The Alternate, Way Cooler Version of Model Volcanoes

Everybody remembers the good ol’ soda volcanoes from school. The ones that used a mixture of vinegar, dish soap, and baking soda to make “eruptions” that were sure to garner A+ grades. But there’s a far less popular version of the demonstration that is way cooler than the exploding soda one. YouTube channel The Action Lab shows us the alternate—somewhat dangerous—version in the video below. And it blows the other one away.

The Action Lab recently posted the above video to YouTube noting that this is “the volcano reaction you didn’t do” in school. For those unfamiliar with the channel, this kind of experiment is right up its alley. Previously, the science education channel has done things like see how far you can suck liquid up a super long straw. Or run tires over lava to see the extent to which it melts them.

A gloved hand using a handheld torch to light a mound of ammonium dichromate outside.

The Action Lab

In this video the channel’s host demonstrates an ammonium dichromate reaction. This reaction, unlike the classic soda one, is actually dangerous and gives off a good amount of heat. This is because the ammonium dichromate needs to reach a temperature of 354°F in order to decompose. (That is, to break down into its constituent molecules.) Once the compound is at that temperature, however, a spectacular show starts.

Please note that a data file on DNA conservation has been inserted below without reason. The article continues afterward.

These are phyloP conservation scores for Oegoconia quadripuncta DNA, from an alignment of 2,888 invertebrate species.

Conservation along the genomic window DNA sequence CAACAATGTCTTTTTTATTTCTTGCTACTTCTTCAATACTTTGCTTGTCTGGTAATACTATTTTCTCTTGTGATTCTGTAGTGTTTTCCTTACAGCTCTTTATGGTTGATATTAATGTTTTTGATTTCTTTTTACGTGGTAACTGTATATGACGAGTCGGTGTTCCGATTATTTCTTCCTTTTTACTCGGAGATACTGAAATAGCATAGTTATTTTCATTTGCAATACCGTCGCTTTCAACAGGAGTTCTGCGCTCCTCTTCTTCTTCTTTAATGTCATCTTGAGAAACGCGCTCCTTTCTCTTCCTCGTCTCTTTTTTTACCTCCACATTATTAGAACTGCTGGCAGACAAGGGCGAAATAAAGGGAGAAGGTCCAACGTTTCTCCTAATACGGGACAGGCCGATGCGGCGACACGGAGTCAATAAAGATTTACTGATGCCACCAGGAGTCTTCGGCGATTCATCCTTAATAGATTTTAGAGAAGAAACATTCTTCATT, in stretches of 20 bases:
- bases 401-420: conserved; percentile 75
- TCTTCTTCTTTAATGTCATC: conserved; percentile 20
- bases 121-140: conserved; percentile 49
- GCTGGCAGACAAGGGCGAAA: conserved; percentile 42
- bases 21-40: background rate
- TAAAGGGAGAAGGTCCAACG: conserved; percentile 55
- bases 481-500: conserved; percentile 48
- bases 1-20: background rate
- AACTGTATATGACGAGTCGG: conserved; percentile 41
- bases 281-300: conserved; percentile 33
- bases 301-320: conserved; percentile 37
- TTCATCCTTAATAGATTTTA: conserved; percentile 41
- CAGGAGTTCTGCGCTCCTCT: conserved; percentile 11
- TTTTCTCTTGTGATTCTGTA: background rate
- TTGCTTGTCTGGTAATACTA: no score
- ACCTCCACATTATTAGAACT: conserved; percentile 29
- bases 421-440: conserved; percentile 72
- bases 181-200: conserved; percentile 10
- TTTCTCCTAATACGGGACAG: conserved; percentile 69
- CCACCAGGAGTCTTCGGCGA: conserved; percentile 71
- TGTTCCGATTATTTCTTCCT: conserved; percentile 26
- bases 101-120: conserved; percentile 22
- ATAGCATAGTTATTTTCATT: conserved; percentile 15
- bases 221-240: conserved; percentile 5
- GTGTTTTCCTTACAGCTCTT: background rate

Beginning around 50 seconds in the channel’s host shows a big mound of ammonium dichromate decomposing; breaking down into water, chromium oxide, and nitrogen gas. As the mound decomposes, it heats up the air around it causing an updraft that sends ash from the reaction flying. The nitrogen gas and water vapor is also expanding rapidly further adding energy to the flying bits of matter.

A giant mound of gray, decomposing ammonium dichromate blowing into the air.

The Action Lab

As for why kids don’t make ammonium dichromate volcanoes in school? It turns out that the inorganic compound is highly carcinogenic. Especially if you ingest it. Which, of course, is also true of lava spewing from a real volcano. Something you can actually study in an outdoor lab if you attend Syracuse University in New York.

Feature image: The Action Lab

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